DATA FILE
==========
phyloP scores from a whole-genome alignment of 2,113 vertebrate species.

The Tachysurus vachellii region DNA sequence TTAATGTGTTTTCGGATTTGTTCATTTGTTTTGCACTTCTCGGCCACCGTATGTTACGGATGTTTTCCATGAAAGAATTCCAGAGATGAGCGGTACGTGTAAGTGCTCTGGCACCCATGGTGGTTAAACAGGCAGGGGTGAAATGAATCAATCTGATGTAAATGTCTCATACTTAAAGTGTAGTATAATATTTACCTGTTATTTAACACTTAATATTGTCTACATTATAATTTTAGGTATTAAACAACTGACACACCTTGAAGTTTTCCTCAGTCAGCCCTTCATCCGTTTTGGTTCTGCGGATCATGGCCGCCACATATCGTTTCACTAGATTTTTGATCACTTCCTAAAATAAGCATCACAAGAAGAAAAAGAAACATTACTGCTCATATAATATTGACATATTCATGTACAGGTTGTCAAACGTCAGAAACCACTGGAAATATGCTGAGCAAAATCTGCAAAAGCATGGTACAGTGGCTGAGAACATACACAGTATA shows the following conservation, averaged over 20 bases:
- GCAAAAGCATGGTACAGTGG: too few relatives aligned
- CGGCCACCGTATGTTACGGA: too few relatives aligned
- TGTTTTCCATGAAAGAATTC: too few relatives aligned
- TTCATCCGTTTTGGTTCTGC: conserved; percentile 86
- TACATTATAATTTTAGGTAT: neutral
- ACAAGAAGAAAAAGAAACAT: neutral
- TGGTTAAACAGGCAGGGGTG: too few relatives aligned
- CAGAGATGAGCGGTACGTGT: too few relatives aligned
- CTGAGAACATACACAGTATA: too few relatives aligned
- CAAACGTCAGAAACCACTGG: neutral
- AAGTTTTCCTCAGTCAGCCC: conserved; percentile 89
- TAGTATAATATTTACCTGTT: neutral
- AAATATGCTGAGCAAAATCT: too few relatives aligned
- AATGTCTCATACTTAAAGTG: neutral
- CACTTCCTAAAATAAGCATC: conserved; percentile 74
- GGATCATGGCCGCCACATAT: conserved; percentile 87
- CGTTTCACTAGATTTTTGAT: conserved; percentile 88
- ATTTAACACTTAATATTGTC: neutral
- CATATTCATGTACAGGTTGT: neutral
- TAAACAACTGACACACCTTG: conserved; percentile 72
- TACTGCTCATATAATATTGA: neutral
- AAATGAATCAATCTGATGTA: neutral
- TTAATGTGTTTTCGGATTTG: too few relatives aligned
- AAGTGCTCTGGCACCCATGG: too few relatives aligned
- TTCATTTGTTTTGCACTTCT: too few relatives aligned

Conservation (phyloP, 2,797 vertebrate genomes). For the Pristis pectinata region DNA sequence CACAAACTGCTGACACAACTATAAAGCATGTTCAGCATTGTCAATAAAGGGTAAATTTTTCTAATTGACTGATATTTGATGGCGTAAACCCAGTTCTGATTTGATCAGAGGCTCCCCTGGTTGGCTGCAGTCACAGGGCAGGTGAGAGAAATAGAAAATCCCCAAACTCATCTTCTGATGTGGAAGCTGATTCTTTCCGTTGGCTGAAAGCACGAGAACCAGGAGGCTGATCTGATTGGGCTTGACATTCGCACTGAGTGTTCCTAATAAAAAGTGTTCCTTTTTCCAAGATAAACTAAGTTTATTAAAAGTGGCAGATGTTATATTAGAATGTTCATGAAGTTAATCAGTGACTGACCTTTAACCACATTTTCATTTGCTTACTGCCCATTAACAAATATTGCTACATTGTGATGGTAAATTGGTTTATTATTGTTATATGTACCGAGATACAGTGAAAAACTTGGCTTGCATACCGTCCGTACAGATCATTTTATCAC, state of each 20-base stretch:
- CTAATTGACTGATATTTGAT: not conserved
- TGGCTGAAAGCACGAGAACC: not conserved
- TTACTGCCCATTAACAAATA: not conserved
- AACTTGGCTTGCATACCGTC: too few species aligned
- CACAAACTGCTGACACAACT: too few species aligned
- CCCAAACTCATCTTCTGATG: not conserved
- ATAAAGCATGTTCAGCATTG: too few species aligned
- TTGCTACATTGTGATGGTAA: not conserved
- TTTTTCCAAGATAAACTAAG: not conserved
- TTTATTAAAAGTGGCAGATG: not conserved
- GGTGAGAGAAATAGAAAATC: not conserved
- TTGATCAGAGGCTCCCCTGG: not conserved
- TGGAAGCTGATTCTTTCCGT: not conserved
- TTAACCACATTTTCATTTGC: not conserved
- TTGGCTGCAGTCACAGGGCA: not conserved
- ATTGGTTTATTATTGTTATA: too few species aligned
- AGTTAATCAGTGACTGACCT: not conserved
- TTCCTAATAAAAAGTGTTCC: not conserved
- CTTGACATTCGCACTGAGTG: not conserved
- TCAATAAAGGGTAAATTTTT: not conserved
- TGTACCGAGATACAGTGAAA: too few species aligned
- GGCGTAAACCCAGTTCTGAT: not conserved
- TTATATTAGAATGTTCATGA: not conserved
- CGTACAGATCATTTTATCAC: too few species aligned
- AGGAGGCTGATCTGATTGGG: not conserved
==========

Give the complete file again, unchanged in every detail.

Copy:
phyloP scores from a whole-genome alignment of 2,113 vertebrate species.

The Tachysurus vachellii region DNA sequence TTAATGTGTTTTCGGATTTGTTCATTTGTTTTGCACTTCTCGGCCACCGTATGTTACGGATGTTTTCCATGAAAGAATTCCAGAGATGAGCGGTACGTGTAAGTGCTCTGGCACCCATGGTGGTTAAACAGGCAGGGGTGAAATGAATCAATCTGATGTAAATGTCTCATACTTAAAGTGTAGTATAATATTTACCTGTTATTTAACACTTAATATTGTCTACATTATAATTTTAGGTATTAAACAACTGACACACCTTGAAGTTTTCCTCAGTCAGCCCTTCATCCGTTTTGGTTCTGCGGATCATGGCCGCCACATATCGTTTCACTAGATTTTTGATCACTTCCTAAAATAAGCATCACAAGAAGAAAAAGAAACATTACTGCTCATATAATATTGACATATTCATGTACAGGTTGTCAAACGTCAGAAACCACTGGAAATATGCTGAGCAAAATCTGCAAAAGCATGGTACAGTGGCTGAGAACATACACAGTATA shows the following conservation, averaged over 20 bases:
- GCAAAAGCATGGTACAGTGG: too few relatives aligned
- CGGCCACCGTATGTTACGGA: too few relatives aligned
- TGTTTTCCATGAAAGAATTC: too few relatives aligned
- TTCATCCGTTTTGGTTCTGC: conserved; percentile 86
- TACATTATAATTTTAGGTAT: neutral
- ACAAGAAGAAAAAGAAACAT: neutral
- TGGTTAAACAGGCAGGGGTG: too few relatives aligned
- CAGAGATGAGCGGTACGTGT: too few relatives aligned
- CTGAGAACATACACAGTATA: too few relatives aligned
- CAAACGTCAGAAACCACTGG: neutral
- AAGTTTTCCTCAGTCAGCCC: conserved; percentile 89
- TAGTATAATATTTACCTGTT: neutral
- AAATATGCTGAGCAAAATCT: too few relatives aligned
- AATGTCTCATACTTAAAGTG: neutral
- CACTTCCTAAAATAAGCATC: conserved; percentile 74
- GGATCATGGCCGCCACATAT: conserved; percentile 87
- CGTTTCACTAGATTTTTGAT: conserved; percentile 88
- ATTTAACACTTAATATTGTC: neutral
- CATATTCATGTACAGGTTGT: neutral
- TAAACAACTGACACACCTTG: conserved; percentile 72
- TACTGCTCATATAATATTGA: neutral
- AAATGAATCAATCTGATGTA: neutral
- TTAATGTGTTTTCGGATTTG: too few relatives aligned
- AAGTGCTCTGGCACCCATGG: too few relatives aligned
- TTCATTTGTTTTGCACTTCT: too few relatives aligned

Conservation (phyloP, 2,797 vertebrate genomes). For the Pristis pectinata region DNA sequence CACAAACTGCTGACACAACTATAAAGCATGTTCAGCATTGTCAATAAAGGGTAAATTTTTCTAATTGACTGATATTTGATGGCGTAAACCCAGTTCTGATTTGATCAGAGGCTCCCCTGGTTGGCTGCAGTCACAGGGCAGGTGAGAGAAATAGAAAATCCCCAAACTCATCTTCTGATGTGGAAGCTGATTCTTTCCGTTGGCTGAAAGCACGAGAACCAGGAGGCTGATCTGATTGGGCTTGACATTCGCACTGAGTGTTCCTAATAAAAAGTGTTCCTTTTTCCAAGATAAACTAAGTTTATTAAAAGTGGCAGATGTTATATTAGAATGTTCATGAAGTTAATCAGTGACTGACCTTTAACCACATTTTCATTTGCTTACTGCCCATTAACAAATATTGCTACATTGTGATGGTAAATTGGTTTATTATTGTTATATGTACCGAGATACAGTGAAAAACTTGGCTTGCATACCGTCCGTACAGATCATTTTATCAC, state of each 20-base stretch:
- CTAATTGACTGATATTTGAT: not conserved
- TGGCTGAAAGCACGAGAACC: not conserved
- TTACTGCCCATTAACAAATA: not conserved
- AACTTGGCTTGCATACCGTC: too few species aligned
- CACAAACTGCTGACACAACT: too few species aligned
- CCCAAACTCATCTTCTGATG: not conserved
- ATAAAGCATGTTCAGCATTG: too few species aligned
- TTGCTACATTGTGATGGTAA: not conserved
- TTTTTCCAAGATAAACTAAG: not conserved
- TTTATTAAAAGTGGCAGATG: not conserved
- GGTGAGAGAAATAGAAAATC: not conserved
- TTGATCAGAGGCTCCCCTGG: not conserved
- TGGAAGCTGATTCTTTCCGT: not conserved
- TTAACCACATTTTCATTTGC: not conserved
- TTGGCTGCAGTCACAGGGCA: not conserved
- ATTGGTTTATTATTGTTATA: too few species aligned
- AGTTAATCAGTGACTGACCT: not conserved
- TTCCTAATAAAAAGTGTTCC: not conserved
- CTTGACATTCGCACTGAGTG: not conserved
- TCAATAAAGGGTAAATTTTT: not conserved
- TGTACCGAGATACAGTGAAA: too few species aligned
- GGCGTAAACCCAGTTCTGAT: not conserved
- TTATATTAGAATGTTCATGA: not conserved
- CGTACAGATCATTTTATCAC: too few species aligned
- AGGAGGCTGATCTGATTGGG: not conserved